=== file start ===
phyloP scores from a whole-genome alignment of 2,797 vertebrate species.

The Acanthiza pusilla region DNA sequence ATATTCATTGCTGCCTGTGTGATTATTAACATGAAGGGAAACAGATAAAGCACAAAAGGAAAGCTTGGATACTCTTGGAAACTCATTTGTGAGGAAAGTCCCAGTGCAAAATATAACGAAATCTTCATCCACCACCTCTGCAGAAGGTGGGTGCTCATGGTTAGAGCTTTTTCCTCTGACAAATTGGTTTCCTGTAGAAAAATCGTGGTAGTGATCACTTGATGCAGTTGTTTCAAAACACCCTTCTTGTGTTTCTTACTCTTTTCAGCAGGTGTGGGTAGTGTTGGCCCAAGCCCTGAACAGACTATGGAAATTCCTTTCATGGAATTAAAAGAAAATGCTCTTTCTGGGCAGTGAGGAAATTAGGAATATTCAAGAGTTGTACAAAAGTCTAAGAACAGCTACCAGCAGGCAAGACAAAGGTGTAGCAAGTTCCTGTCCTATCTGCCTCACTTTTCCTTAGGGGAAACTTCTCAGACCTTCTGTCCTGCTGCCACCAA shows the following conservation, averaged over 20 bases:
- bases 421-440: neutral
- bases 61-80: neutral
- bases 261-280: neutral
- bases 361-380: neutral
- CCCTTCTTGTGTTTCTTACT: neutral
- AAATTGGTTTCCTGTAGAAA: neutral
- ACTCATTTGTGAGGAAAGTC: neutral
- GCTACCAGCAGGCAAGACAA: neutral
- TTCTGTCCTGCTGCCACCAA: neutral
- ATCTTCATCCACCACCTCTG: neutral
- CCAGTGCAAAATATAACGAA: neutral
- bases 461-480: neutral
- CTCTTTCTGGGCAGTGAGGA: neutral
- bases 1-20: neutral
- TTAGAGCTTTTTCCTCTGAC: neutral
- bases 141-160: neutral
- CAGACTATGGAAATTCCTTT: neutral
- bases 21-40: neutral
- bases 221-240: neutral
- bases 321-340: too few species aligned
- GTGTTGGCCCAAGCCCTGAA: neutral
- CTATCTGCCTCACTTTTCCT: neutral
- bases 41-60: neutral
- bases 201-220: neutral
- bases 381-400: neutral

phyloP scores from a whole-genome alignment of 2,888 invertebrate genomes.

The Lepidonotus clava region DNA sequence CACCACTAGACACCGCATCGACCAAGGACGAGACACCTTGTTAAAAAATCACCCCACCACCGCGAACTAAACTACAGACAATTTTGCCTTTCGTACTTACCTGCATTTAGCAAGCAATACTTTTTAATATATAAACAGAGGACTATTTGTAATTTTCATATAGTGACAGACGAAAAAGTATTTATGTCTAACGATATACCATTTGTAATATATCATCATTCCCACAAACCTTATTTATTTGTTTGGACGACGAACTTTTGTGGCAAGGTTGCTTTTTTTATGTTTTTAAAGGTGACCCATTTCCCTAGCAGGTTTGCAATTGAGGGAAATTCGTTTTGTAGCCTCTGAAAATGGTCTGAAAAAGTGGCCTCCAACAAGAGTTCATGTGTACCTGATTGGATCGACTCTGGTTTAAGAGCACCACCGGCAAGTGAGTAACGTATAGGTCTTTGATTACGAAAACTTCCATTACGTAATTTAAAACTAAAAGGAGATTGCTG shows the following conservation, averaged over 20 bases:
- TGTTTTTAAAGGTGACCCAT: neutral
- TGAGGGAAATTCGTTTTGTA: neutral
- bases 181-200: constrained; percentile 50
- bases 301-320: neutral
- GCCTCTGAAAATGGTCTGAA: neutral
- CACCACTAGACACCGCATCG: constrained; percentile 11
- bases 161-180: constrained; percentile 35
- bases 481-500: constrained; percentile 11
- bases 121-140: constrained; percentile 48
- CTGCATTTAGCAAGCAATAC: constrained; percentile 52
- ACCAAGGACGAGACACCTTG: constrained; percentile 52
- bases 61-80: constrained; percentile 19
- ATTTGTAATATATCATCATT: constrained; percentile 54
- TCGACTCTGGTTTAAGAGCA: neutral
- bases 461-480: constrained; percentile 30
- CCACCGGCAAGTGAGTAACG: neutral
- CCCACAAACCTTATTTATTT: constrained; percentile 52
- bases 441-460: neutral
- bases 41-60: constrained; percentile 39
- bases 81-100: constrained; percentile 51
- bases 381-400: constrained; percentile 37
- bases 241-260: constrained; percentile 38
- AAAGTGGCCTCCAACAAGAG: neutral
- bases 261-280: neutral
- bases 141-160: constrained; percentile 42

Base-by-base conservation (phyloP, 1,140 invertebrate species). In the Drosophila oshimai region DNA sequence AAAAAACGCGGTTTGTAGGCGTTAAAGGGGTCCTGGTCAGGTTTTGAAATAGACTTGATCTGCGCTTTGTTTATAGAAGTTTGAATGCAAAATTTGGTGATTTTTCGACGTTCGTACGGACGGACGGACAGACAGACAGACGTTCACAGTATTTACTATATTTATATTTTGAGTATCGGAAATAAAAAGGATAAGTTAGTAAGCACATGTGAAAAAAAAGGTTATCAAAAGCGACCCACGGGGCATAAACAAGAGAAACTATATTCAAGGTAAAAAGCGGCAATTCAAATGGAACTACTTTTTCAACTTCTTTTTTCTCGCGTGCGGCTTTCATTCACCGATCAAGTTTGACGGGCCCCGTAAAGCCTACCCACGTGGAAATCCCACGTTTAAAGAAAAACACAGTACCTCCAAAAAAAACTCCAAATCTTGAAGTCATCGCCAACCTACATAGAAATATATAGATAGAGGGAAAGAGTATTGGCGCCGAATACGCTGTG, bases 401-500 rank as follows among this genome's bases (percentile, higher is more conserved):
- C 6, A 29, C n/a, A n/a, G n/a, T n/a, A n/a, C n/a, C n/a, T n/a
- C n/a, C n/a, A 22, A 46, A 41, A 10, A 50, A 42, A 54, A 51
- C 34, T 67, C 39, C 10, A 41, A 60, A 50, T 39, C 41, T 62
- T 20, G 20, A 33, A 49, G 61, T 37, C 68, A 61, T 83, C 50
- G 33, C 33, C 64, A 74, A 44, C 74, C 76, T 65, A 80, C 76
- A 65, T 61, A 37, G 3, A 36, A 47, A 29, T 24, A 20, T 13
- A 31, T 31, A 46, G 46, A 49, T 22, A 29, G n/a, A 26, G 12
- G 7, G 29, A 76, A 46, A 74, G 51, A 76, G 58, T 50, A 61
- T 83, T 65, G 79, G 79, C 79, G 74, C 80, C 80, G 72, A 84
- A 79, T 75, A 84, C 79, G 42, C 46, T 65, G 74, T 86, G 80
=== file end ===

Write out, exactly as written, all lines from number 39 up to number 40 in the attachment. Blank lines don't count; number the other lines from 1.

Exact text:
- CTGCATTTAGCAAGCAATAC: constrained; percentile 52
- ACCAAGGACGAGACACCTTG: constrained; percentile 52